Film Marketing: How to Create a Buzz Around Your Film

Happiest of Junes to you, fellow filmmakers. It’s time to start flexing that creative muscle again and create a buzz around your film so that you have the best chance of getting your film screened and sold. Kat and Dusan are here to discuss ways in which you can start thinking outside of the box when it comes to marketing your film, and we take a look at some examples of innovative marketing strategies that have worked for various films.

Create Iconic Graphics and Visuals

Visual advertising is arguably more important than ever with the rise of the instagram generation, so make use of all visual tools available to you. You don’t have to be on a big-budget to create effective posters and a cohesive visual marketing strategy. There’s plenty of free (or free trial) software available to you in order to create a visual marketing campaign that ensures your film is easily recognisable and engaging. Try and think outside of the box when it comes to the stills and promotional images you use. Utilise what audiences already know or associate with various genres and aesthetic styles. Think about different mediums at your disposal, and research innovative visual marketing strategies like that of Ready Player One and how VR is changing the future of film marketing.

Ready Player One

Ready Player One recreated 11 iconic 80s movie posters

Films like Deadpool played on audiences’ perception of genre aesthetics, and created various posters in order to make the film appear to multiple audiences. The release date was around Valentine’s Day, so to play on that, distributors created specialised posters that sold marketed the film as a Rom-Com to appeal to a captive audience.
Whether it’s an iconic logo, or a customised, unique font, make the most of the visual tools at your disposal to create a buzz around your film and intrigue audiences enough to make them watch your film.

Deadpool Poster

Valentine’s Day poster for Deadpool

Make Viral Marketing Work For You

When is a film not a film? When it’s The Blair Witch Project. I know, I know, we reference it often – but it’s a great example of how a low-budget indie film utilised genre conventions to create an incredibly successful marketing strategy. The film used its principal cast and the narrative premise to create missing posters, and the website supported the marketing campaign and focused on the fake search for the missing teens.

Blair Witch Project poster

Viral marketing posters for The Blair Witch Project

Recently, actress Blake Lively surprised her 20 million followers by archiving all her posts and unfollowing everyone except a selection of users with the same name as her character in the upcoming film A Simple Favour. Needless to say, as an independent filmmaker you may not have the existing reach of these examples, however, these methods of viral marketing should constantly make you think outside of the box and create innovative ways in which to sell your film. By creating confusion, there is a shock-factor associated with your film’s release, so build anticipation however you can.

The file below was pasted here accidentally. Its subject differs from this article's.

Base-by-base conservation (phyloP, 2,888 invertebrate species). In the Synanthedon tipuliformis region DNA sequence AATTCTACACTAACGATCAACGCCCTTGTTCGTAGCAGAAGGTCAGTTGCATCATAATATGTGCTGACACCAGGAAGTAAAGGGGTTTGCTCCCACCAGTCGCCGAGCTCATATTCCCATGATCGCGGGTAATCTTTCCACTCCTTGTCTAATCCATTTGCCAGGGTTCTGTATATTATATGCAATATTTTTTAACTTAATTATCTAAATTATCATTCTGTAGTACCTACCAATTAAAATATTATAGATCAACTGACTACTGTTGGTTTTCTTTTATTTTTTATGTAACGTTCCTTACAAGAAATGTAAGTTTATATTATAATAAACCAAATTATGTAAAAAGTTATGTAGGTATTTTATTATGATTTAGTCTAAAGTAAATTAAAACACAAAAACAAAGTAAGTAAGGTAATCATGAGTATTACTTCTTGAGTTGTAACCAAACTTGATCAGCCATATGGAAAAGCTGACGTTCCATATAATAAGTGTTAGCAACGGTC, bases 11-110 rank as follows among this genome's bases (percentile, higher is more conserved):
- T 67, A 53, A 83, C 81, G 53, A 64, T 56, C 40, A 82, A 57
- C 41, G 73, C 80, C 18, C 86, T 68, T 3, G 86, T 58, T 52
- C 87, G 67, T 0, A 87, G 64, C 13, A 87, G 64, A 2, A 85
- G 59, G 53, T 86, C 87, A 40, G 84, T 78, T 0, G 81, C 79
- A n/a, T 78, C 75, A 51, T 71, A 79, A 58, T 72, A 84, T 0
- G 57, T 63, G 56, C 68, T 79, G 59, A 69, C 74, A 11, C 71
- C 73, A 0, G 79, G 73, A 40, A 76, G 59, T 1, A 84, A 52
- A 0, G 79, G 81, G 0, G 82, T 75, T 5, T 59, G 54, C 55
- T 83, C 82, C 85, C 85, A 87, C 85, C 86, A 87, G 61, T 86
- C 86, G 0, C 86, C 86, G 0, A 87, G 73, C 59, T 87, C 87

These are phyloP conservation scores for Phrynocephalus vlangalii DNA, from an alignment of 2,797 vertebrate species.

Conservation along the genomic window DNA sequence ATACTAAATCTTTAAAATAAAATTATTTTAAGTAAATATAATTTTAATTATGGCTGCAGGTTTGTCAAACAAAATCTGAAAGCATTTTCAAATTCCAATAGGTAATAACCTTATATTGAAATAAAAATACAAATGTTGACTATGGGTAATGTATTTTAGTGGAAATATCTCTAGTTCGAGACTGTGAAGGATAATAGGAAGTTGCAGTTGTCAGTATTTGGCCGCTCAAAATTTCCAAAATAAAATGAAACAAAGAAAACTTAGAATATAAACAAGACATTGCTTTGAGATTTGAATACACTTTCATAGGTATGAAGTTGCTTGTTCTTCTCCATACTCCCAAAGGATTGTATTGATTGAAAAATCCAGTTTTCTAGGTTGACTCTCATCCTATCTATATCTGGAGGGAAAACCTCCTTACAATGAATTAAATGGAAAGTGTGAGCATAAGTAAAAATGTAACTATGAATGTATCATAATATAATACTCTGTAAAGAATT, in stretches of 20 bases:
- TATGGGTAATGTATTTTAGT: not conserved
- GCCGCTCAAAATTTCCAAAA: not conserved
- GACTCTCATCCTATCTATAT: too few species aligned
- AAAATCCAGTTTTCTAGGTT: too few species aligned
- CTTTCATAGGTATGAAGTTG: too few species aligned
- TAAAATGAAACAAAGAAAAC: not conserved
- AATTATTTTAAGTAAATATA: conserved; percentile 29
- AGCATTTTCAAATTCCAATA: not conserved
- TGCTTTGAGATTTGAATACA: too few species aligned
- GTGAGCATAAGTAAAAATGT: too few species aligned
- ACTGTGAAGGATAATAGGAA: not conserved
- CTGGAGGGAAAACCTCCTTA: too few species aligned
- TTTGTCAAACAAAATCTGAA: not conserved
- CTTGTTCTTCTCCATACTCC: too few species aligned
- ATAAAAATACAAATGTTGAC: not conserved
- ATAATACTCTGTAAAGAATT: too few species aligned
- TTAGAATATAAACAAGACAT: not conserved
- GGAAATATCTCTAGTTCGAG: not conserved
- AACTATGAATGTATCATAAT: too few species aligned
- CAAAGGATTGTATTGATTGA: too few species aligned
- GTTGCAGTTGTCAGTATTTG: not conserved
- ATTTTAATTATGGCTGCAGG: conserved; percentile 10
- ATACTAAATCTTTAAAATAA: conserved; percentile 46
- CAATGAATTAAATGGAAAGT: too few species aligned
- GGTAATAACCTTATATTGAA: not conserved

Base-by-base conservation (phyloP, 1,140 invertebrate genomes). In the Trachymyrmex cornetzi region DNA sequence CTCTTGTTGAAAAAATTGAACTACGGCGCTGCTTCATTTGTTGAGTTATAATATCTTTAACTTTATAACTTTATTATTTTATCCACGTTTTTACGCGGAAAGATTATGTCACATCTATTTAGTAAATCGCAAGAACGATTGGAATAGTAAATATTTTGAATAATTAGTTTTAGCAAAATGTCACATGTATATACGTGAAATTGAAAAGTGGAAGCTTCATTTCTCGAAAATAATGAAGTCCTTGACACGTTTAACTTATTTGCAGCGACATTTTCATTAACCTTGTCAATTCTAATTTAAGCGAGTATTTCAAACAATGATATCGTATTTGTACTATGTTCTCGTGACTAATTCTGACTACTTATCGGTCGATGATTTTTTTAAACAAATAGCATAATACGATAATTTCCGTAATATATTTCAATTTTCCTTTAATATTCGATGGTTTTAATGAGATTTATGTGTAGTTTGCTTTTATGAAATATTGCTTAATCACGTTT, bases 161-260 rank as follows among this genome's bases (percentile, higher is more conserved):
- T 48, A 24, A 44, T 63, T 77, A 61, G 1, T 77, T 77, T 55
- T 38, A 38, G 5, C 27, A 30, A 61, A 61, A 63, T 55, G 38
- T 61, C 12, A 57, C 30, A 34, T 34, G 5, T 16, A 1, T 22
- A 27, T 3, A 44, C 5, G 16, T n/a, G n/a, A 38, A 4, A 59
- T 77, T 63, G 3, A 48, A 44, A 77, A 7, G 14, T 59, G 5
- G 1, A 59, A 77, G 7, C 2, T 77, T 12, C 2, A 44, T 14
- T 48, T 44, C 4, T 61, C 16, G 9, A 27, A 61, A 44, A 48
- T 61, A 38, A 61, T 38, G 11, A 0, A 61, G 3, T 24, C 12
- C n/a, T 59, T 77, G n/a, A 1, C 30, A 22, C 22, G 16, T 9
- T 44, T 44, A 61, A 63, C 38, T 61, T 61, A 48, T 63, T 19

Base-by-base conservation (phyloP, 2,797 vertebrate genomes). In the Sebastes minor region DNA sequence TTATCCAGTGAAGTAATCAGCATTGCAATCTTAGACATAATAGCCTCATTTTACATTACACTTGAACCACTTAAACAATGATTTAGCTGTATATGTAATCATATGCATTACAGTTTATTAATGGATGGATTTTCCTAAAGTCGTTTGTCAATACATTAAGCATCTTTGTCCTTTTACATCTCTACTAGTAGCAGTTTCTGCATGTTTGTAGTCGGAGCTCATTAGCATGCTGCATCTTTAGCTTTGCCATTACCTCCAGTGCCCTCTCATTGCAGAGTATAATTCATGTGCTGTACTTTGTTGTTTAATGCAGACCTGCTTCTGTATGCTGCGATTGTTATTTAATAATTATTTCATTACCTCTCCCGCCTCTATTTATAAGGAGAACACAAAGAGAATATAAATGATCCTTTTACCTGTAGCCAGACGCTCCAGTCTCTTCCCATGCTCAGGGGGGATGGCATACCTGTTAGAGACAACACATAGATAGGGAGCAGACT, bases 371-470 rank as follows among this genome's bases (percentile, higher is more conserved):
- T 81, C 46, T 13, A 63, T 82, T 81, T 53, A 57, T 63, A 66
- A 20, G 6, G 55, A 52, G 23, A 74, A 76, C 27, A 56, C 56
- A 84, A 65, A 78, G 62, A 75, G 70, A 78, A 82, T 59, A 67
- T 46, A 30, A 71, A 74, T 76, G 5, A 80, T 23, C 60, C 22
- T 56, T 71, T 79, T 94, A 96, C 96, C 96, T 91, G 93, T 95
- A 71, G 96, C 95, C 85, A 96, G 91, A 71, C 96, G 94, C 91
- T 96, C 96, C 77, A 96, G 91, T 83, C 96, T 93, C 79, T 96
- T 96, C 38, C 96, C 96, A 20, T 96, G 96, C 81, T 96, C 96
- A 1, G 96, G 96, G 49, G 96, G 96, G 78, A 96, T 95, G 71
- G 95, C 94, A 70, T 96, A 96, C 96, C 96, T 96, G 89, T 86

Blake Lively Instagram Feed

Blake Lively Instagram feed following her publicity stunt for upcoming film A Simple Favour

Utilise Your Social Media

Make sure you work on creating a presence and a unique voice for yourself and your film. Build your brand, use trailers and images specifically formatted for your chosen platform. If you’re using different platforms, make sure you make the accounts cohesive but also create a unique voice for each platform so that people will want to follow you on more than one platform if they are getting different information from each.

Create A Buzz Around Screenings

A great way to build an audience is through screenings and previews of your film. You can invite target audiences for free screenings to gain feedback before you have a final cut. Audience feedback is crucial, especially when it comes to marketing strategies as you know what people associate with your film and who it mainly appeals to. Why not also invite people to a Q&A or reception after the screening, or plan a themed screening, so that you can maximise social media coverage for both yourself and the film.



Kathryn is an MA graduate in Film and Television from The University of Bristol. After moving from the depths of the countryside, Kathryn has swapped fields for filmmaking and has recently worked as a Production Assistant for Baby Cow. Kathryn continues to make informative (read: hilarious) videos with fellow Raindancer Dusan, and hopes to pursue a career in the film industry to financially support her cat.

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